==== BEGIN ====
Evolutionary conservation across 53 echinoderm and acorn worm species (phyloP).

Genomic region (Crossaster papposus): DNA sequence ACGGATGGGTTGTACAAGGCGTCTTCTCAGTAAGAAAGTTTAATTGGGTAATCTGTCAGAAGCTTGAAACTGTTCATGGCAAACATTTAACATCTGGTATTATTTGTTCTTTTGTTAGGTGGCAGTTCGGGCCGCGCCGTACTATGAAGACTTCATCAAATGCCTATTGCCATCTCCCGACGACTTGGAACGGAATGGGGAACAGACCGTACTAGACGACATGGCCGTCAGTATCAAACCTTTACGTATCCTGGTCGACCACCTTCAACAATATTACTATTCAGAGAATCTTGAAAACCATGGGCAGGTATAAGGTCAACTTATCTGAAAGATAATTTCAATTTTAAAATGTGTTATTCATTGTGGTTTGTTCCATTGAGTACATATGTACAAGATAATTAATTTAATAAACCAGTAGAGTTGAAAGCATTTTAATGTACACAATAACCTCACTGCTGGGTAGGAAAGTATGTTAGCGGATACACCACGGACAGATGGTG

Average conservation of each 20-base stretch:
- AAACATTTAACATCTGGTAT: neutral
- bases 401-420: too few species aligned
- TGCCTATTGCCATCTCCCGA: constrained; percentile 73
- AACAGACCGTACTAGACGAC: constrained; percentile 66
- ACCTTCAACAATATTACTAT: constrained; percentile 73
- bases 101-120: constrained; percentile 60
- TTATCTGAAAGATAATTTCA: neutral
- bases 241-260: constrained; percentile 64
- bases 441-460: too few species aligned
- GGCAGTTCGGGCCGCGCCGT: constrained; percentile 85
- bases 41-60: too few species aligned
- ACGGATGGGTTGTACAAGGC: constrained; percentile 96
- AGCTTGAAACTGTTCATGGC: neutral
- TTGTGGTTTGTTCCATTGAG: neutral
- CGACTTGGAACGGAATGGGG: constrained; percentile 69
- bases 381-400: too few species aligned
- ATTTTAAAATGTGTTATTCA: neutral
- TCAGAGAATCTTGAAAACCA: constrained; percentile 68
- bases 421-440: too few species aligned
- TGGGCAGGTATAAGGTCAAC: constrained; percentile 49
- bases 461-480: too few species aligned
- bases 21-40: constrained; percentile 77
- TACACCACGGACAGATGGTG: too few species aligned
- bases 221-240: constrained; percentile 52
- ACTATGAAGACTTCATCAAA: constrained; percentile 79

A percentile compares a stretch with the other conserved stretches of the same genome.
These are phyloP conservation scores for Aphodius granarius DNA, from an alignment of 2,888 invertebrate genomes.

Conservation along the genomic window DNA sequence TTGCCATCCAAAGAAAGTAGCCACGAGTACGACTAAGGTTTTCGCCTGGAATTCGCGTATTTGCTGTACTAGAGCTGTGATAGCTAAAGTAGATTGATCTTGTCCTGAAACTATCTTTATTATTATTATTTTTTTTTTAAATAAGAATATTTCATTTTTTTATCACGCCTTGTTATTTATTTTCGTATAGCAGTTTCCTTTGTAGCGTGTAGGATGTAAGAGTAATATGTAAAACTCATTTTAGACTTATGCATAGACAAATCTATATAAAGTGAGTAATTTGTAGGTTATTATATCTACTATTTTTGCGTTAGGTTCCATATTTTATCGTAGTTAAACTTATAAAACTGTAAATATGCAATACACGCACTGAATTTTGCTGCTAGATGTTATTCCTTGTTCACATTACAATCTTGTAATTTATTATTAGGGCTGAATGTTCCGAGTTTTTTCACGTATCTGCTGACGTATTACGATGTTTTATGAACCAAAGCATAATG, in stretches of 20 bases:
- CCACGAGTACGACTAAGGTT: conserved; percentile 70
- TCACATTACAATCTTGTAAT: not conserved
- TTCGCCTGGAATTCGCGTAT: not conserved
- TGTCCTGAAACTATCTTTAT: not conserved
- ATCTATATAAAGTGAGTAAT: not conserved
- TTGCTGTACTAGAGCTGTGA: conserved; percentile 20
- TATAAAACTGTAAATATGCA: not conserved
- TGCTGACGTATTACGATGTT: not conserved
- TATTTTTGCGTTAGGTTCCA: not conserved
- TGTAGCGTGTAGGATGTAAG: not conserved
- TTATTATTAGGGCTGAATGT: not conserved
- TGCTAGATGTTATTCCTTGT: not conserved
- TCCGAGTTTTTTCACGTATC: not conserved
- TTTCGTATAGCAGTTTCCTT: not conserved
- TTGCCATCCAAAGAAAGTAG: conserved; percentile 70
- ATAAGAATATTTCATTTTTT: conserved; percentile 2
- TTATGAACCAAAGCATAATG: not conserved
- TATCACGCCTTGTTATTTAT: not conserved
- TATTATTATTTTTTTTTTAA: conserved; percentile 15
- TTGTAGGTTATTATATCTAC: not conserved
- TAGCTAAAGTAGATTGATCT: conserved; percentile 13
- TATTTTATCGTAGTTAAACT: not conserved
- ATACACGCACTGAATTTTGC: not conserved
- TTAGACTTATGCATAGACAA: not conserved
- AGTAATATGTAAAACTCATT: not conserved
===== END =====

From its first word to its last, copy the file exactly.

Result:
Evolutionary conservation across 53 echinoderm and acorn worm species (phyloP).

Genomic region (Crossaster papposus): DNA sequence ACGGATGGGTTGTACAAGGCGTCTTCTCAGTAAGAAAGTTTAATTGGGTAATCTGTCAGAAGCTTGAAACTGTTCATGGCAAACATTTAACATCTGGTATTATTTGTTCTTTTGTTAGGTGGCAGTTCGGGCCGCGCCGTACTATGAAGACTTCATCAAATGCCTATTGCCATCTCCCGACGACTTGGAACGGAATGGGGAACAGACCGTACTAGACGACATGGCCGTCAGTATCAAACCTTTACGTATCCTGGTCGACCACCTTCAACAATATTACTATTCAGAGAATCTTGAAAACCATGGGCAGGTATAAGGTCAACTTATCTGAAAGATAATTTCAATTTTAAAATGTGTTATTCATTGTGGTTTGTTCCATTGAGTACATATGTACAAGATAATTAATTTAATAAACCAGTAGAGTTGAAAGCATTTTAATGTACACAATAACCTCACTGCTGGGTAGGAAAGTATGTTAGCGGATACACCACGGACAGATGGTG

Average conservation of each 20-base stretch:
- AAACATTTAACATCTGGTAT: neutral
- bases 401-420: too few species aligned
- TGCCTATTGCCATCTCCCGA: constrained; percentile 73
- AACAGACCGTACTAGACGAC: constrained; percentile 66
- ACCTTCAACAATATTACTAT: constrained; percentile 73
- bases 101-120: constrained; percentile 60
- TTATCTGAAAGATAATTTCA: neutral
- bases 241-260: constrained; percentile 64
- bases 441-460: too few species aligned
- GGCAGTTCGGGCCGCGCCGT: constrained; percentile 85
- bases 41-60: too few species aligned
- ACGGATGGGTTGTACAAGGC: constrained; percentile 96
- AGCTTGAAACTGTTCATGGC: neutral
- TTGTGGTTTGTTCCATTGAG: neutral
- CGACTTGGAACGGAATGGGG: constrained; percentile 69
- bases 381-400: too few species aligned
- ATTTTAAAATGTGTTATTCA: neutral
- TCAGAGAATCTTGAAAACCA: constrained; percentile 68
- bases 421-440: too few species aligned
- TGGGCAGGTATAAGGTCAAC: constrained; percentile 49
- bases 461-480: too few species aligned
- bases 21-40: constrained; percentile 77
- TACACCACGGACAGATGGTG: too few species aligned
- bases 221-240: constrained; percentile 52
- ACTATGAAGACTTCATCAAA: constrained; percentile 79

A percentile compares a stretch with the other conserved stretches of the same genome.
These are phyloP conservation scores for Aphodius granarius DNA, from an alignment of 2,888 invertebrate genomes.

Conservation along the genomic window DNA sequence TTGCCATCCAAAGAAAGTAGCCACGAGTACGACTAAGGTTTTCGCCTGGAATTCGCGTATTTGCTGTACTAGAGCTGTGATAGCTAAAGTAGATTGATCTTGTCCTGAAACTATCTTTATTATTATTATTTTTTTTTTAAATAAGAATATTTCATTTTTTTATCACGCCTTGTTATTTATTTTCGTATAGCAGTTTCCTTTGTAGCGTGTAGGATGTAAGAGTAATATGTAAAACTCATTTTAGACTTATGCATAGACAAATCTATATAAAGTGAGTAATTTGTAGGTTATTATATCTACTATTTTTGCGTTAGGTTCCATATTTTATCGTAGTTAAACTTATAAAACTGTAAATATGCAATACACGCACTGAATTTTGCTGCTAGATGTTATTCCTTGTTCACATTACAATCTTGTAATTTATTATTAGGGCTGAATGTTCCGAGTTTTTTCACGTATCTGCTGACGTATTACGATGTTTTATGAACCAAAGCATAATG, in stretches of 20 bases:
- CCACGAGTACGACTAAGGTT: conserved; percentile 70
- TCACATTACAATCTTGTAAT: not conserved
- TTCGCCTGGAATTCGCGTAT: not conserved
- TGTCCTGAAACTATCTTTAT: not conserved
- ATCTATATAAAGTGAGTAAT: not conserved
- TTGCTGTACTAGAGCTGTGA: conserved; percentile 20
- TATAAAACTGTAAATATGCA: not conserved
- TGCTGACGTATTACGATGTT: not conserved
- TATTTTTGCGTTAGGTTCCA: not conserved
- TGTAGCGTGTAGGATGTAAG: not conserved
- TTATTATTAGGGCTGAATGT: not conserved
- TGCTAGATGTTATTCCTTGT: not conserved
- TCCGAGTTTTTTCACGTATC: not conserved
- TTTCGTATAGCAGTTTCCTT: not conserved
- TTGCCATCCAAAGAAAGTAG: conserved; percentile 70
- ATAAGAATATTTCATTTTTT: conserved; percentile 2
- TTATGAACCAAAGCATAATG: not conserved
- TATCACGCCTTGTTATTTAT: not conserved
- TATTATTATTTTTTTTTTAA: conserved; percentile 15
- TTGTAGGTTATTATATCTAC: not conserved
- TAGCTAAAGTAGATTGATCT: conserved; percentile 13
- TATTTTATCGTAGTTAAACT: not conserved
- ATACACGCACTGAATTTTGC: not conserved
- TTAGACTTATGCATAGACAA: not conserved
- AGTAATATGTAAAACTCATT: not conserved